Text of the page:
Bill Willingham at the Eisner Awards, 2009
Like my last print with Mark Buckingham, the idea for this one began at the San Diego Comicon in 2008, at a dinner with some of the creative staff of FABLES. I had published my A and B prints with Alan Moore and Neil Gaiman at that point, and told the story of how I had accidentally embarked on a series of alphabetical signed prints when the first two came in beginning with those letters. Talk went around as to who I might call on for later ones, and both Buckingham and Bill Willingham, the creator and writer of FABLES, were interested. Bill said to me, “I’d like to do something for the letter F, it’s my favorite.” I said that sounded like a good idea, and filed it away for future reference, as I knew it would be some time before I got to F.
Fast forward to February of 2010, with my E print, EACH BEAST AT THE FEAST just going on sale. I sent a complimentary copy to Bill with a note saying, “You’re next!” with a few requirements and suggestions. I asked Bill if he’d be able to have something written for me by the end of March. This request fell into a void of deafening silence, as often happens when everyone is busy working on other things. In early April I started emailing Bill about the print, and still heard nothing, which worried me. I wondered if my emails were not getting through. Finally on April 13, Bill replied, apologizing, saying he’d been focused on finishing a novel, and not checking email. He promised to get going on something for me, adding:
“My idea so far is to do something along the lines of F is the letter for starting something magical, as in Fiction, Fantasy, Fantastic, Fabulous, Fairy Tale, and Fables of course. It’s also Frightening and so on.”
We set a new deadline for the end of April, which came and went, but finally on May 5th, Bill sent me his text, a rhymed poem that began,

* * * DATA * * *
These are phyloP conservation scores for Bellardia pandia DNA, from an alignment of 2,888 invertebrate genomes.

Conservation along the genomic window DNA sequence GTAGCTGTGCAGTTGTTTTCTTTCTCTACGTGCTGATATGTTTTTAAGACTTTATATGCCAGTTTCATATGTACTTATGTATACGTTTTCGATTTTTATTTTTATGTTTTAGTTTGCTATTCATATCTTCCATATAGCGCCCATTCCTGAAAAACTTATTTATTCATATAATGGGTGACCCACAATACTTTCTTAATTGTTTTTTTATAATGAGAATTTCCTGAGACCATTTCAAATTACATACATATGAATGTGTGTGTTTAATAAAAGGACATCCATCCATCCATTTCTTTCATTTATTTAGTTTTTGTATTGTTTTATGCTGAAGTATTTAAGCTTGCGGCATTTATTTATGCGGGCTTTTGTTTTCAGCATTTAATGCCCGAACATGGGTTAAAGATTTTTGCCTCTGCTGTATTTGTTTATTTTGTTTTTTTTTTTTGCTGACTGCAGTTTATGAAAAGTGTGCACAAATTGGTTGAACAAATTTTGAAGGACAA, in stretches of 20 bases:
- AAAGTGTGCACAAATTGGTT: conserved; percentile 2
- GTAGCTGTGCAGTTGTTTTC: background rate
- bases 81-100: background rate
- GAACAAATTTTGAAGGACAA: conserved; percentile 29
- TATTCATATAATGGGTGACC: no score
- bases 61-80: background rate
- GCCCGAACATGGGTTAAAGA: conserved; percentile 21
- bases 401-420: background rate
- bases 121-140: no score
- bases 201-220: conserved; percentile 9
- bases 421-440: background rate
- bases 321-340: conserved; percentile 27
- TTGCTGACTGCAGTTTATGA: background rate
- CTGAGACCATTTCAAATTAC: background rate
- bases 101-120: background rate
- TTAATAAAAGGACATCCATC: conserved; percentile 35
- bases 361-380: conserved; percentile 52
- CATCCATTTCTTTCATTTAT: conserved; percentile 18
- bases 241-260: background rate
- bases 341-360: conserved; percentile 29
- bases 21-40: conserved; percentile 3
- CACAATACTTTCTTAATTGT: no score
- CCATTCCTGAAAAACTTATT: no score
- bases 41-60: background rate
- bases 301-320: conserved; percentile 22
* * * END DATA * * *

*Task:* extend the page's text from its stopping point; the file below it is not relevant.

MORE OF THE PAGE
F the enchanted letter is Fantasy and Fable.
The Fogged road to Fairyland, if you’re Fearless and able.
Bill wasn’t sure if it was what I wanted, or good enough, “considering what’s gone before,” he wrote. This has been a problem all along in my print series, for me as well, with such an impressive beginning from Alan Moore, but I thought what Bill sent was generally fine. I did think it need some tweaking to improve the flow of the poem, so I went through it and made some suggested changes. Bill’s submission also didn’t seem to really come to a conclusion, and I thought it needed a little more at the end, so I suggested two final lines that might be added. I wasn’t sure how Bill would feel about all that, but I sent it to him, and he liked what I had done, writing, “You made my stuff look lovely. All suggested changes are fine with me, including the final lines. Thank you.”
So, the text was in, and it was time to start thinking about how to approach the design. Most of my prints represent a combination of art and lettering, along the lines of illuminated manuscripts and gospels created in the middle ages, but of course much simpler. This time I thought I’d try something closer to that mediaeval model. For one thing, I’d been wanting to try using parchment-style paper for one of these, and for another, the text is full of images, suggesting several small pictures rather than one large one, as I did for the Gaiman poem, and that sounded like an illuminated manuscript, or as one might say, text decorated with small pictures.